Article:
Plants continuously generate new tissues and organs through the activity of populations of undifferentiated stem cells, called meristems. Here, we discuss the so-called shoot apical meristem (SAM), which generates all the aerial parts of the plant. It has been known for many years that auxin plays a central role in the functioning of this meristem. Auxin is not homogeneously distributed at the SAM and it is thought that this distribution is interpreted in terms of differential gene expression and patterned growth. In this context, auxin transporters of the PIN and AUX families, creating auxin maxima and minima, are crucial regulators. However, auxin transport is not the only factor involved. Auxin biosynthesis genes also show specific, patterned activities, and local auxin synthesis appears to be essential for meristem function as well. In addition, auxin perception and signal transduction defining the competence of cells to react to auxin, add further complexity to the issue. To unravel this intricate signaling network at the SAM, systems biology approaches, involving not only molecular genetics but also live imaging and computational modeling, have become increasingly important.
Auxin dynamically regulates patterning at the shoot apical meristem. Transporters and local biosynthesis are involved in the control of its distribution at the shoot apex, where it is required for formation of new buds.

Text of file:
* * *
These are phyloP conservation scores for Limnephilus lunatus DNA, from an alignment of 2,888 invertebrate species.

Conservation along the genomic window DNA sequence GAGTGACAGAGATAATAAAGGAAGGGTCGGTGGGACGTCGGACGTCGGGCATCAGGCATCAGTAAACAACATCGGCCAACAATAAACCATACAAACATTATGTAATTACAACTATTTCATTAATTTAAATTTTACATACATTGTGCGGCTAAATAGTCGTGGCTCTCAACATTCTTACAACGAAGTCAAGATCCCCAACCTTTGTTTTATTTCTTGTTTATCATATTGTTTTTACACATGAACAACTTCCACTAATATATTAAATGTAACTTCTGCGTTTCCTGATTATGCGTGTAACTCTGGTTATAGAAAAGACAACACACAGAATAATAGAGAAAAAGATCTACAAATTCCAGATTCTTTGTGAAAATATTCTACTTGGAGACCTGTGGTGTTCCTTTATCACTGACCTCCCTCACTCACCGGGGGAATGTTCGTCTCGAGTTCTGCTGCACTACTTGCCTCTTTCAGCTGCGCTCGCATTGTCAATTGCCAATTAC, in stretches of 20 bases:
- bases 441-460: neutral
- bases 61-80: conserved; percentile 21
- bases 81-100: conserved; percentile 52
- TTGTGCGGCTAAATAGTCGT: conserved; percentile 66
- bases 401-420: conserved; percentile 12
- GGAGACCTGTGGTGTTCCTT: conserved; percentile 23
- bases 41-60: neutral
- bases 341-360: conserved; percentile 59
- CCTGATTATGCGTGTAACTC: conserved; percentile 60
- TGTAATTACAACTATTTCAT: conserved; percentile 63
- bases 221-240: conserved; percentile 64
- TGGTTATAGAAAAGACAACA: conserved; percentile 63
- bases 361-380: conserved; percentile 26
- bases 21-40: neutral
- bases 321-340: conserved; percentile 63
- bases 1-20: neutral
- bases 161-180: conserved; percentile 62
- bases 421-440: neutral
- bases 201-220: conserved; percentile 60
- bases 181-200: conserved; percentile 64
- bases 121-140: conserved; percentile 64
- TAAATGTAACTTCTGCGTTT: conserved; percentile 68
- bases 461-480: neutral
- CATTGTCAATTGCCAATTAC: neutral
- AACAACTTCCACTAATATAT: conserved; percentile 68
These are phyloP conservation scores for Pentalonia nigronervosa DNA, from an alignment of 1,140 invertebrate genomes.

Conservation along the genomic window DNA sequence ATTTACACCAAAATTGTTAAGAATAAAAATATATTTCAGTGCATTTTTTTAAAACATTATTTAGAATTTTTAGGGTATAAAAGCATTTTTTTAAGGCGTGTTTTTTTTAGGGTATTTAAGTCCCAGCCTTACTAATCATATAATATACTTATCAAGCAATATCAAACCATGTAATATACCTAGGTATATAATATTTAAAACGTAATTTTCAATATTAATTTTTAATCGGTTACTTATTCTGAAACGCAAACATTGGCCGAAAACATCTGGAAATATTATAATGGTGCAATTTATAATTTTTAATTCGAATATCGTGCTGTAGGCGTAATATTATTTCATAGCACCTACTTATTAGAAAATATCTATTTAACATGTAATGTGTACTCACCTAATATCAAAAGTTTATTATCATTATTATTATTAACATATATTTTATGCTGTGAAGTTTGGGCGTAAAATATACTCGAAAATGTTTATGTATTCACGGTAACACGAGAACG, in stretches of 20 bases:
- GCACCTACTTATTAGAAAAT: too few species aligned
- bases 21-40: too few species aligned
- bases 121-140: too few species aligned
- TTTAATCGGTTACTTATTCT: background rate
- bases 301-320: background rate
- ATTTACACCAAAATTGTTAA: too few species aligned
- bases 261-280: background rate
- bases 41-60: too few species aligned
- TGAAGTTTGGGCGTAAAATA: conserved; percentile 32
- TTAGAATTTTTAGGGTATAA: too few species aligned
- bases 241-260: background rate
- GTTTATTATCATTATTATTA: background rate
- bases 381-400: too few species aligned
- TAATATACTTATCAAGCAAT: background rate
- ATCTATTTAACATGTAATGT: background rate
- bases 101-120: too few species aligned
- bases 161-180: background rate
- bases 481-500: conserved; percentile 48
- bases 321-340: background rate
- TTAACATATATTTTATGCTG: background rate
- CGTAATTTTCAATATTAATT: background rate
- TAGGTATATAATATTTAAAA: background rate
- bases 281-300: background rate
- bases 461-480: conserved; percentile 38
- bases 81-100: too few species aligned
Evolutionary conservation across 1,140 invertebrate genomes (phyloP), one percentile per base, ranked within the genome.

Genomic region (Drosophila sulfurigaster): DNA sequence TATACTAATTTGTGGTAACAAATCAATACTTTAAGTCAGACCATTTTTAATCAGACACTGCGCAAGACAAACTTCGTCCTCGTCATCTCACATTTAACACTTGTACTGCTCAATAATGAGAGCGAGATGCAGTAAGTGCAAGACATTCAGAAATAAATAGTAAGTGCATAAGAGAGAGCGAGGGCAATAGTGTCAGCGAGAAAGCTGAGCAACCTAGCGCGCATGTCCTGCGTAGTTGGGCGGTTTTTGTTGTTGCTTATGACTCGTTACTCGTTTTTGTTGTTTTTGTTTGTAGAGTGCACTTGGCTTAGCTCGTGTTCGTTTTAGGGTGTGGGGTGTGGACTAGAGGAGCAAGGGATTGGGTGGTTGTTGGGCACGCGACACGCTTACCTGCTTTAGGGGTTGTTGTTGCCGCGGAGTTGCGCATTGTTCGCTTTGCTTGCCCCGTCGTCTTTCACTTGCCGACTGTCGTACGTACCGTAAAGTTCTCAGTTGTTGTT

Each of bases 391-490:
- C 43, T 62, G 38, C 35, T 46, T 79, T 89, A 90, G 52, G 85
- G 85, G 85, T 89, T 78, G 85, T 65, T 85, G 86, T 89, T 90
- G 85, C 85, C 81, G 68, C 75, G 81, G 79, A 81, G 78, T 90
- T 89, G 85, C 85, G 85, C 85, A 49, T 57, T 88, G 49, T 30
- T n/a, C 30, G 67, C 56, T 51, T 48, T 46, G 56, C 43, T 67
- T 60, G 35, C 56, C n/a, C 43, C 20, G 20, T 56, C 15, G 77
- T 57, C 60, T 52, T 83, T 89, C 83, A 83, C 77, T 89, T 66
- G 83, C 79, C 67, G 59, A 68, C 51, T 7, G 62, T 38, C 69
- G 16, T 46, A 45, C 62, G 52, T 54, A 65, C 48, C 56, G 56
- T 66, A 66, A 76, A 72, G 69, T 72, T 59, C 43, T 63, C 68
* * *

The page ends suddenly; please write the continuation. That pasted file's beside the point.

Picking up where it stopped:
Lateral organ position along roots and shoots largely determines plant architecture, and depends on auxin distribution patterns. Determination of the underlying patterning mechanisms has hitherto been complicated because they operate during growth and division. Here, we show by experiments and computational modeling that curvature of the Arabidopsis root influences cell sizes, which, together with tissue properties that determine auxin transport, induces higher auxin levels in the pericycle cells on the outside of the curve. The abundance and position of the auxin transporters restricts this response to the zone competent for lateral root formation. The auxin import facilitator, AUX1, is up-regulated by auxin, resulting in additional local auxin import, thus creating a new auxin maximum that triggers organ formation. Longitudinal spacing of lateral roots is modulated by PIN proteins that promote auxin efflux, and pin2,3,7 triple mutants show impaired lateral inhibition. Thus, lateral root patterning combines a trigger, such as cell size difference due to bending, with a self-organizing system that mediates alterations in auxin transport.
Plant architecture is determined by where shoots or roots form along the main axis, but the mechanism responsible for lateral root initiation has long puzzled biologists. Here, we show that stretching root cells initiates changes in hormone transport, leading to lateral root initiation in plants, thereby solving a 120-year-old mystery: the mechanism of lateral root initiation. Our data reveal that physical tissue deformation is sufficient to induce chemical changes that unleash biological responses leading to new organ formation. When roots bend, concentrations of the plant hormone auxin increase along the outside of the bend. A complex auxin flux pattern is generated that further enhances auxin levels through localized reflux loops. Auxin importers—AUX1—and efflux carriers—PIN proteins—are known to be regulated by auxin. AUX1 up-regulation enhances the auxin maxima that specify the lateral root founder cells at the bend, while PIN down-regulation modulates the lateral spacing of the roots along the main root axis. This study shows that the biological regulation behind pattern formation can be a result of entangled hierarchies, explaining both the inner/outer spacing, lateral inhibition, and dynamics of lateral root initiation.